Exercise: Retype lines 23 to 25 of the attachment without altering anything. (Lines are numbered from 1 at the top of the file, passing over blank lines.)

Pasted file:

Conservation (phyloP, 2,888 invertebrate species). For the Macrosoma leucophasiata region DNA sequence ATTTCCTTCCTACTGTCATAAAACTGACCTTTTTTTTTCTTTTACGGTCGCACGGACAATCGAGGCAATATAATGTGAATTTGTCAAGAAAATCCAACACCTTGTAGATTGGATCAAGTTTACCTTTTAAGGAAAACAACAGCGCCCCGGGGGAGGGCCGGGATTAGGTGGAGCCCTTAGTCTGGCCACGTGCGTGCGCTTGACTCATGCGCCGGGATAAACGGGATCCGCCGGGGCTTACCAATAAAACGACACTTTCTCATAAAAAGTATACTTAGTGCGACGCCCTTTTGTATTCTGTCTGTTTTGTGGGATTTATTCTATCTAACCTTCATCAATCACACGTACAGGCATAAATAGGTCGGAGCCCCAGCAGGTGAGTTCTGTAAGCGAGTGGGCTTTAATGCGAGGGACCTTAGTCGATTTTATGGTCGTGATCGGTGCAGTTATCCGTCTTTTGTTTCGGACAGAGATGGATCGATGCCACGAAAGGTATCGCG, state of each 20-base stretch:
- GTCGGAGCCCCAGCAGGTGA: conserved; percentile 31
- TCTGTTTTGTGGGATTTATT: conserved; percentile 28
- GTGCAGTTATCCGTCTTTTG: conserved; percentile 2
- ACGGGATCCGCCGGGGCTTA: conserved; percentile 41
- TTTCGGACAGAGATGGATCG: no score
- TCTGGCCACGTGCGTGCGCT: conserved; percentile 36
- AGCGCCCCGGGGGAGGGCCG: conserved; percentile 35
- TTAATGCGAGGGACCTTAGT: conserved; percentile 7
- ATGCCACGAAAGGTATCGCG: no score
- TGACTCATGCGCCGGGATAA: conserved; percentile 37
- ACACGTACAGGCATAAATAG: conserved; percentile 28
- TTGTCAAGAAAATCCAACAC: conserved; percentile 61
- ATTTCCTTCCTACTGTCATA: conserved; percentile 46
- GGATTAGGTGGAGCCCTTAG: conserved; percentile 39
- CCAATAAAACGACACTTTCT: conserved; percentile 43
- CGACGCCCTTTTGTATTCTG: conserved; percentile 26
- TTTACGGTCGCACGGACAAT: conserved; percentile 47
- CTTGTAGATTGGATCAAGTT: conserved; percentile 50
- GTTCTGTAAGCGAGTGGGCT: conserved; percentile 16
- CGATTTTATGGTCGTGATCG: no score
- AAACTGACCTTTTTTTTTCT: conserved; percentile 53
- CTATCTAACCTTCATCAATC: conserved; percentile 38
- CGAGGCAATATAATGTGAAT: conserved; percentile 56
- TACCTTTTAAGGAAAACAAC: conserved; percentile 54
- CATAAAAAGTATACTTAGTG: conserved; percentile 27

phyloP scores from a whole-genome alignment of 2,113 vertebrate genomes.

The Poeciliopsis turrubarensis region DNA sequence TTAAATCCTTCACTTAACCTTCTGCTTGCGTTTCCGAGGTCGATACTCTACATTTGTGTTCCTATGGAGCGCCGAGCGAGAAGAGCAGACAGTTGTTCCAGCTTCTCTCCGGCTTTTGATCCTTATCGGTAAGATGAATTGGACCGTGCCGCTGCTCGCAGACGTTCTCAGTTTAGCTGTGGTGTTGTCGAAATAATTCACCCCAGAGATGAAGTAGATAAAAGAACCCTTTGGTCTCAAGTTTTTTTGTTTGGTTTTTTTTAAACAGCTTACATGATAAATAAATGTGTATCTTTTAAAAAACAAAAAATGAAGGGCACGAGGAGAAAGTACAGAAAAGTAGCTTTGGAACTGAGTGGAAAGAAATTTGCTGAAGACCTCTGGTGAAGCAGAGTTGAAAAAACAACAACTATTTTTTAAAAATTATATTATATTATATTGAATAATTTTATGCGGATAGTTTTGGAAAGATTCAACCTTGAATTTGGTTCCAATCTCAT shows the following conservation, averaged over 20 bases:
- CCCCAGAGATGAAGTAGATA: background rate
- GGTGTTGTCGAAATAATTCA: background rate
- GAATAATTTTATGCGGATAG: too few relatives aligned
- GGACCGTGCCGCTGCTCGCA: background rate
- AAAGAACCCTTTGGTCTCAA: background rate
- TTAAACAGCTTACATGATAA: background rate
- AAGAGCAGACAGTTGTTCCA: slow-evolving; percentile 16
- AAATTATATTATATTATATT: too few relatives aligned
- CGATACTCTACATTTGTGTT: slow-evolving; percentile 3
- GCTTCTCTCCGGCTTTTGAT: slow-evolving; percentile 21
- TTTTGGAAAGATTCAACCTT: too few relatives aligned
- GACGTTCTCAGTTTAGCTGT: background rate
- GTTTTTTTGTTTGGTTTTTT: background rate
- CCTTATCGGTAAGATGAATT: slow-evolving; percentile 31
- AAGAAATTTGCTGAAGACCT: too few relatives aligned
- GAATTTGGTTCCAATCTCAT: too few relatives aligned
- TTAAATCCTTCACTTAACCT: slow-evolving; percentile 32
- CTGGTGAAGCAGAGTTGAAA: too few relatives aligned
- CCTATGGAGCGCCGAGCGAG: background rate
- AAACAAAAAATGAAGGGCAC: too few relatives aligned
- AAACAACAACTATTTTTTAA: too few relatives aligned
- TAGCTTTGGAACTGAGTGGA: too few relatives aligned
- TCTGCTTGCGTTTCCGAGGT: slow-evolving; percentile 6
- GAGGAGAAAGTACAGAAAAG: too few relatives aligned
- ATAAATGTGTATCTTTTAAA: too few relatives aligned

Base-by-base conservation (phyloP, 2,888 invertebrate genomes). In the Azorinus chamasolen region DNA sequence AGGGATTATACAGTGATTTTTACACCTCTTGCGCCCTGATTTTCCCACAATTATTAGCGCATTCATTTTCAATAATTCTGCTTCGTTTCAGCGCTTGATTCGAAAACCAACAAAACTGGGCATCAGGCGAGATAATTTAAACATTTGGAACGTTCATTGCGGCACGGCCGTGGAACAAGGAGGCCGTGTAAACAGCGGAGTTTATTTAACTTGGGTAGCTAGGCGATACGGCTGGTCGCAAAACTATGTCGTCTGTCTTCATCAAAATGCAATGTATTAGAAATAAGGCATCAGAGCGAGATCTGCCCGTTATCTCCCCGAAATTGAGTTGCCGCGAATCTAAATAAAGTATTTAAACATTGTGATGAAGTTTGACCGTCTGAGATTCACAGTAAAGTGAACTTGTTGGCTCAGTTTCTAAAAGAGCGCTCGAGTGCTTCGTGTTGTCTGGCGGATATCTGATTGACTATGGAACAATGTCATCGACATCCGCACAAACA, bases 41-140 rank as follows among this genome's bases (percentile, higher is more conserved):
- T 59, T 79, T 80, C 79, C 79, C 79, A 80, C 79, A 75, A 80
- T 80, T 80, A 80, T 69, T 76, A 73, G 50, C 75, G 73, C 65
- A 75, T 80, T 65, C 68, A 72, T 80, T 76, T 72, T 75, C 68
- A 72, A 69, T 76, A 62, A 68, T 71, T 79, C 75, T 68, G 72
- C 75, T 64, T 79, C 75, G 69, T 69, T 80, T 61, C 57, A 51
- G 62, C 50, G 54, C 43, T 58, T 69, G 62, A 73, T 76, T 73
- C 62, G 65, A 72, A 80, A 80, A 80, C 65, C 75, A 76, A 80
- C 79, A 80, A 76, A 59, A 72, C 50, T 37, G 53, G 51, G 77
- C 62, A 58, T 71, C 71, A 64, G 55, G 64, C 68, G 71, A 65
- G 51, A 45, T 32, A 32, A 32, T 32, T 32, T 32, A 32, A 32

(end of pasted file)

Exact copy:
- CTATCTAACCTTCATCAATC: conserved; percentile 38
- CGAGGCAATATAATGTGAAT: conserved; percentile 56
- TACCTTTTAAGGAAAACAAC: conserved; percentile 54